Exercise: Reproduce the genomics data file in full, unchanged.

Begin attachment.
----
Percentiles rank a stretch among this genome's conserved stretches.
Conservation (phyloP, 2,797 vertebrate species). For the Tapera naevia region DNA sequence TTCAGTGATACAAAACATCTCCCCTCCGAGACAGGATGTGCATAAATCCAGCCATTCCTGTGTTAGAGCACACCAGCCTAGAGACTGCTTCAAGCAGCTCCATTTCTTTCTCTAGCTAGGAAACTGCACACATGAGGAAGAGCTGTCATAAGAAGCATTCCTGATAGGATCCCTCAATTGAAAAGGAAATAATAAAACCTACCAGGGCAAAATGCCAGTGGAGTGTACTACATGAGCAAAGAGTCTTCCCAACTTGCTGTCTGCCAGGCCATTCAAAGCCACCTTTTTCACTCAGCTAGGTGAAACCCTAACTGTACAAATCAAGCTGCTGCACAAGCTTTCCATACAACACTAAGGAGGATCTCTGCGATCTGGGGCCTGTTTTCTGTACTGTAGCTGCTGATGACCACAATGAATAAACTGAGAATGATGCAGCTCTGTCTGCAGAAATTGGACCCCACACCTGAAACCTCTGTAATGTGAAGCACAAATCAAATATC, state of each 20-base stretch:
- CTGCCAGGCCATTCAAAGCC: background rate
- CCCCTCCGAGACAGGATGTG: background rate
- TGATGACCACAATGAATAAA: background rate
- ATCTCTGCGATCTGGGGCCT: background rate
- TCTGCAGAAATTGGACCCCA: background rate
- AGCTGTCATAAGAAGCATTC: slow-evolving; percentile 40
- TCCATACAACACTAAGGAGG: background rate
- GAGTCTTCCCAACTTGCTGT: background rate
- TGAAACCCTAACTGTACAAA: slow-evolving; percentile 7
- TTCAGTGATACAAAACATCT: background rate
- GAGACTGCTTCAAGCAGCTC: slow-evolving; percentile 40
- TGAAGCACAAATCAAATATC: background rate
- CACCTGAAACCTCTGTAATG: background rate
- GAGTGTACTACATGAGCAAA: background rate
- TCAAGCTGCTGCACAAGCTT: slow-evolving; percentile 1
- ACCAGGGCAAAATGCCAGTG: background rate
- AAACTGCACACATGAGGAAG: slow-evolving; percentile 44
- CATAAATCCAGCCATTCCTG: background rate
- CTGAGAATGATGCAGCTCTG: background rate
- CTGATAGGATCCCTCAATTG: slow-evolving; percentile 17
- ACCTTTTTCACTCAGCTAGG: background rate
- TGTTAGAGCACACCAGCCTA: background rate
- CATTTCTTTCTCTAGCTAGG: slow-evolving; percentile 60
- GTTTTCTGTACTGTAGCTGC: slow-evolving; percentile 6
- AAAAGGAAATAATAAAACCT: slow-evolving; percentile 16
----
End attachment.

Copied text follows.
Percentiles rank a stretch among this genome's conserved stretches.
Conservation (phyloP, 2,797 vertebrate species). For the Tapera naevia region DNA sequence TTCAGTGATACAAAACATCTCCCCTCCGAGACAGGATGTGCATAAATCCAGCCATTCCTGTGTTAGAGCACACCAGCCTAGAGACTGCTTCAAGCAGCTCCATTTCTTTCTCTAGCTAGGAAACTGCACACATGAGGAAGAGCTGTCATAAGAAGCATTCCTGATAGGATCCCTCAATTGAAAAGGAAATAATAAAACCTACCAGGGCAAAATGCCAGTGGAGTGTACTACATGAGCAAAGAGTCTTCCCAACTTGCTGTCTGCCAGGCCATTCAAAGCCACCTTTTTCACTCAGCTAGGTGAAACCCTAACTGTACAAATCAAGCTGCTGCACAAGCTTTCCATACAACACTAAGGAGGATCTCTGCGATCTGGGGCCTGTTTTCTGTACTGTAGCTGCTGATGACCACAATGAATAAACTGAGAATGATGCAGCTCTGTCTGCAGAAATTGGACCCCACACCTGAAACCTCTGTAATGTGAAGCACAAATCAAATATC, state of each 20-base stretch:
- CTGCCAGGCCATTCAAAGCC: background rate
- CCCCTCCGAGACAGGATGTG: background rate
- TGATGACCACAATGAATAAA: background rate
- ATCTCTGCGATCTGGGGCCT: background rate
- TCTGCAGAAATTGGACCCCA: background rate
- AGCTGTCATAAGAAGCATTC: slow-evolving; percentile 40
- TCCATACAACACTAAGGAGG: background rate
- GAGTCTTCCCAACTTGCTGT: background rate
- TGAAACCCTAACTGTACAAA: slow-evolving; percentile 7
- TTCAGTGATACAAAACATCT: background rate
- GAGACTGCTTCAAGCAGCTC: slow-evolving; percentile 40
- TGAAGCACAAATCAAATATC: background rate
- CACCTGAAACCTCTGTAATG: background rate
- GAGTGTACTACATGAGCAAA: background rate
- TCAAGCTGCTGCACAAGCTT: slow-evolving; percentile 1
- ACCAGGGCAAAATGCCAGTG: background rate
- AAACTGCACACATGAGGAAG: slow-evolving; percentile 44
- CATAAATCCAGCCATTCCTG: background rate
- CTGAGAATGATGCAGCTCTG: background rate
- CTGATAGGATCCCTCAATTG: slow-evolving; percentile 17
- ACCTTTTTCACTCAGCTAGG: background rate
- TGTTAGAGCACACCAGCCTA: background rate
- CATTTCTTTCTCTAGCTAGG: slow-evolving; percentile 60
- GTTTTCTGTACTGTAGCTGC: slow-evolving; percentile 6
- AAAAGGAAATAATAAAACCT: slow-evolving; percentile 16